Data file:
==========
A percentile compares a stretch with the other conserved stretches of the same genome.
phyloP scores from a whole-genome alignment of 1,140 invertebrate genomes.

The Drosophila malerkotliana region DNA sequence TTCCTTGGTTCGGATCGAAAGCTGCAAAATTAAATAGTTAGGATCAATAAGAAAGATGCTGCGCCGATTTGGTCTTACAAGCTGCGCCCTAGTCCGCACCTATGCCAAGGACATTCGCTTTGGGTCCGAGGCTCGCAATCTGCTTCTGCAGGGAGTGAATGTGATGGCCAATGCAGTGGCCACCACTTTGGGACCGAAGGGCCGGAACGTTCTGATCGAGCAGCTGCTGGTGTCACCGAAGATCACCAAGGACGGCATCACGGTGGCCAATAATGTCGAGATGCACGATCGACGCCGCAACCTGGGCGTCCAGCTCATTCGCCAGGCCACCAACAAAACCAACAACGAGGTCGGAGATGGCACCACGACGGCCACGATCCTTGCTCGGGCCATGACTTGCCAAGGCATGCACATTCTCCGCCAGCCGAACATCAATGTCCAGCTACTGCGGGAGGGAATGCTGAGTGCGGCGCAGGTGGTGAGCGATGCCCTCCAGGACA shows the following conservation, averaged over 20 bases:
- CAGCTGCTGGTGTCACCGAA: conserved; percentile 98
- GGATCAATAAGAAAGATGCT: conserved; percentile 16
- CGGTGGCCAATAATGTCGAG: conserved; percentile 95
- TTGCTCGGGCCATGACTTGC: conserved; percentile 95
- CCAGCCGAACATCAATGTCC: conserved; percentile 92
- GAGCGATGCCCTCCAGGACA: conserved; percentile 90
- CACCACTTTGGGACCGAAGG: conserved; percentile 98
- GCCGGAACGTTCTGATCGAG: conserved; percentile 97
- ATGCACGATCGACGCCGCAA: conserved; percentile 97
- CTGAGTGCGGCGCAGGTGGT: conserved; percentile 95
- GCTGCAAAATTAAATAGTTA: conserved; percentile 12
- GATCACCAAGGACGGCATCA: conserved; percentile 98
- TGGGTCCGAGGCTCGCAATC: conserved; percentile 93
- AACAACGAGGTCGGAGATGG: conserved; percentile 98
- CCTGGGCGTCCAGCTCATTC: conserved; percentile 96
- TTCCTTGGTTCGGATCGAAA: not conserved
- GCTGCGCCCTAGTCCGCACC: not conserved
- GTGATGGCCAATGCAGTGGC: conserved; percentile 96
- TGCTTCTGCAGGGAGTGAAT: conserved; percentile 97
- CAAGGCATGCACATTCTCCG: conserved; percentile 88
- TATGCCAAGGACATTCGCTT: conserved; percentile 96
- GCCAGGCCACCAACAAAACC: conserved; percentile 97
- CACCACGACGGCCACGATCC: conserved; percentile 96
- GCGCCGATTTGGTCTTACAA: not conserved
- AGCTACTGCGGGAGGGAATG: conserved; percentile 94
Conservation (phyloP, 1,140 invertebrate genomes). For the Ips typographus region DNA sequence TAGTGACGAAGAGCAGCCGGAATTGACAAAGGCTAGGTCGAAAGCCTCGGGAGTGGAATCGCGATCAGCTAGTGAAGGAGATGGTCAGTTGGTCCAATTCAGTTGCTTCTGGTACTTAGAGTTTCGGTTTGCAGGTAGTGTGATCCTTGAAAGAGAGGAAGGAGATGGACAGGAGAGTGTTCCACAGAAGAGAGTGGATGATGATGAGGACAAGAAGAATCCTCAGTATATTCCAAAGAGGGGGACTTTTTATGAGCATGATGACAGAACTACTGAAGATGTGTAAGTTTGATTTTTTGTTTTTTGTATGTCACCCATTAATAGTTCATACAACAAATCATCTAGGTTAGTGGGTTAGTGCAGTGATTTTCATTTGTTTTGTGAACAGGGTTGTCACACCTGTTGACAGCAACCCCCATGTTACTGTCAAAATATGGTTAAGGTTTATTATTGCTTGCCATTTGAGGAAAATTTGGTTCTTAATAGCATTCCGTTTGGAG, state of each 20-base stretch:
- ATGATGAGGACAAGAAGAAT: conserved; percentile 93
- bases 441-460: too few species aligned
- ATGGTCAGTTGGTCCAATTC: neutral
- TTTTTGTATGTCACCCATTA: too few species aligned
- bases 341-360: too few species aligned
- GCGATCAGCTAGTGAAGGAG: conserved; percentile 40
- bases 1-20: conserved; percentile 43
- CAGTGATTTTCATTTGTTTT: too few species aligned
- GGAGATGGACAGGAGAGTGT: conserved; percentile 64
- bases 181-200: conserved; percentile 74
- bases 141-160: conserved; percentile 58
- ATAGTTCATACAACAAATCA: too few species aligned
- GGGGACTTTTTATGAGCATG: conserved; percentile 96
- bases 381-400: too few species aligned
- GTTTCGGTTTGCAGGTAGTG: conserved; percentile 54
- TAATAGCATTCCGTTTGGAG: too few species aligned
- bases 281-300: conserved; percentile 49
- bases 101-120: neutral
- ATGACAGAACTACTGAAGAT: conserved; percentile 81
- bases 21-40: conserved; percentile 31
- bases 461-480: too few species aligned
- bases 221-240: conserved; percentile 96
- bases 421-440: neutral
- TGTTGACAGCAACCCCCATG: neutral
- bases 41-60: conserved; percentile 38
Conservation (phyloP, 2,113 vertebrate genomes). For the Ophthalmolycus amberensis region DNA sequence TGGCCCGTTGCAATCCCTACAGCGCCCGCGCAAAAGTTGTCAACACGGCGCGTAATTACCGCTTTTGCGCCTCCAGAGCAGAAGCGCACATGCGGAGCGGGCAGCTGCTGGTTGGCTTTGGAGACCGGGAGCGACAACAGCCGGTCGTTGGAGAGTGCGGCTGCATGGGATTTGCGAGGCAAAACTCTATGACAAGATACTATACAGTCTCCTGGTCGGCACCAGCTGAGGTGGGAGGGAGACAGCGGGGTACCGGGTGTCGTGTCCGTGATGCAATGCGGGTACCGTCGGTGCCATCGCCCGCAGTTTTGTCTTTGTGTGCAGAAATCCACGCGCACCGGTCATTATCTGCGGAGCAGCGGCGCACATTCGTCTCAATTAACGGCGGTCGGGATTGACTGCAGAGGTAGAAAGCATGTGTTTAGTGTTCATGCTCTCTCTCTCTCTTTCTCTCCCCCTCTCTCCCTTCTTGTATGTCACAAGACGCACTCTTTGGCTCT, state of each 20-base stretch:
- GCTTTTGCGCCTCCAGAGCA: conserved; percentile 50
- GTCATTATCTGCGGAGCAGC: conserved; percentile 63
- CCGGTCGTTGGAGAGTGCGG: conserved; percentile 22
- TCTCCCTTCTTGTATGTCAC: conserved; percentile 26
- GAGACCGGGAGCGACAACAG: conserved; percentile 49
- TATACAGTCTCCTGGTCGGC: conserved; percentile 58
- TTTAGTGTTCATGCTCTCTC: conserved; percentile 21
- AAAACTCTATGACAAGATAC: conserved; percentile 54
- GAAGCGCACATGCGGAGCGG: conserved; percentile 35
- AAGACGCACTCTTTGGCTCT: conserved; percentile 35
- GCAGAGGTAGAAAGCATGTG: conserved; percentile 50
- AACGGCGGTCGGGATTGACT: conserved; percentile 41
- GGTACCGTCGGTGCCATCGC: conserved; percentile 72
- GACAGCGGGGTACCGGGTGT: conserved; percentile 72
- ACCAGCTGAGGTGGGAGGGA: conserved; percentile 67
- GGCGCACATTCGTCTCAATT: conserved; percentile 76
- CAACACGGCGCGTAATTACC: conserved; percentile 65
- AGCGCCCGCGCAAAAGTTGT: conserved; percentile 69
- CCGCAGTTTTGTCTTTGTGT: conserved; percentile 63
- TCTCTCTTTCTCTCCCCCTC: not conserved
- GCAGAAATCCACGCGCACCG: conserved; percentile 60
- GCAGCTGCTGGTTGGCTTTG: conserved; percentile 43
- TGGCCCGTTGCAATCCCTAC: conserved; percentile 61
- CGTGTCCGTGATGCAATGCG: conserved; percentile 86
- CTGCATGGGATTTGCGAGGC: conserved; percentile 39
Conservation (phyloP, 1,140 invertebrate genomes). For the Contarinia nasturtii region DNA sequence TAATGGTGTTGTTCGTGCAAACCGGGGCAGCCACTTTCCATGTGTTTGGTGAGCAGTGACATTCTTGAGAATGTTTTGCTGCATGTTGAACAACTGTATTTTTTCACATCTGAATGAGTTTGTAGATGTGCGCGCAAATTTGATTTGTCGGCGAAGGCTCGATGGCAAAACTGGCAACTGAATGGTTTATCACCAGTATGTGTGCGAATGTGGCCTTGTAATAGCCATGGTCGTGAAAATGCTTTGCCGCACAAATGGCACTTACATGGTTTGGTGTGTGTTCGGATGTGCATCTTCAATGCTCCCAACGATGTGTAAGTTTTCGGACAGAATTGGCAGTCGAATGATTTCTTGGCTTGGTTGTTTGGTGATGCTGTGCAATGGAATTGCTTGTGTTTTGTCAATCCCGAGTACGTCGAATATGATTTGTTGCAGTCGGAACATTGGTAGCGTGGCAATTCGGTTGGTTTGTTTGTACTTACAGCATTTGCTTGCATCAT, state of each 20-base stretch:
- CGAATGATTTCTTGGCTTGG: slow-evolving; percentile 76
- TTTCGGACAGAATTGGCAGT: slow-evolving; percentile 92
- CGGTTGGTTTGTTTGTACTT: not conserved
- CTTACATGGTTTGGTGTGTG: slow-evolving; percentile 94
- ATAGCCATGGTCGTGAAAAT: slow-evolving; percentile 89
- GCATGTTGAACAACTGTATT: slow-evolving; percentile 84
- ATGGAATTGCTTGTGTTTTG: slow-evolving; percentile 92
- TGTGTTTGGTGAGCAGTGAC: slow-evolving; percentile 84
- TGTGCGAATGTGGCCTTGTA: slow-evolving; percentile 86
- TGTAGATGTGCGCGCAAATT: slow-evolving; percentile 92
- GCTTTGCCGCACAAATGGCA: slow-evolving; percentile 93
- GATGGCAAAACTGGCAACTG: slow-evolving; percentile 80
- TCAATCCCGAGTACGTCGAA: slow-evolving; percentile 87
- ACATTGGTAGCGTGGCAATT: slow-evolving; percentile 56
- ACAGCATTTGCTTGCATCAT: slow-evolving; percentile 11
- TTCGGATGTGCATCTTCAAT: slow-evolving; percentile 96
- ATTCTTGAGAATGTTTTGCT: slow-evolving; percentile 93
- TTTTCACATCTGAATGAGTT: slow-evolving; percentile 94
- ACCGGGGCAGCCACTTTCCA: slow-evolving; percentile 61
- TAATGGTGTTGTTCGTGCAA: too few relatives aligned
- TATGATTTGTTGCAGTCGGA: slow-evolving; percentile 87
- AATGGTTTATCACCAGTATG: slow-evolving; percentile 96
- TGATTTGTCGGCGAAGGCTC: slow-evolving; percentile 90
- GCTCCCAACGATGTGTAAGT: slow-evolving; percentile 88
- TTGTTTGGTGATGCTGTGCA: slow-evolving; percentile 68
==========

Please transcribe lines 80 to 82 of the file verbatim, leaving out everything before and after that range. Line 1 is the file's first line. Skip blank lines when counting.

- CTGCATGGGATTTGCGAGGC: conserved; percentile 39
Conservation (phyloP, 1,140 invertebrate genomes). For the Contarinia nasturtii region DNA sequence TAATGGTGTTGTTCGTGCAAACCGGGGCAGCCACTTTCCATGTGTTTGGTGAGCAGTGACATTCTTGAGAATGTTTTGCTGCATGTTGAACAACTGTATTTTTTCACATCTGAATGAGTTTGTAGATGTGCGCGCAAATTTGATTTGTCGGCGAAGGCTCGATGGCAAAACTGGCAACTGAATGGTTTATCACCAGTATGTGTGCGAATGTGGCCTTGTAATAGCCATGGTCGTGAAAATGCTTTGCCGCACAAATGGCACTTACATGGTTTGGTGTGTGTTCGGATGTGCATCTTCAATGCTCCCAACGATGTGTAAGTTTTCGGACAGAATTGGCAGTCGAATGATTTCTTGGCTTGGTTGTTTGGTGATGCTGTGCAATGGAATTGCTTGTGTTTTGTCAATCCCGAGTACGTCGAATATGATTTGTTGCAGTCGGAACATTGGTAGCGTGGCAATTCGGTTGGTTTGTTTGTACTTACAGCATTTGCTTGCATCAT, state of each 20-base stretch:
- CGAATGATTTCTTGGCTTGG: slow-evolving; percentile 76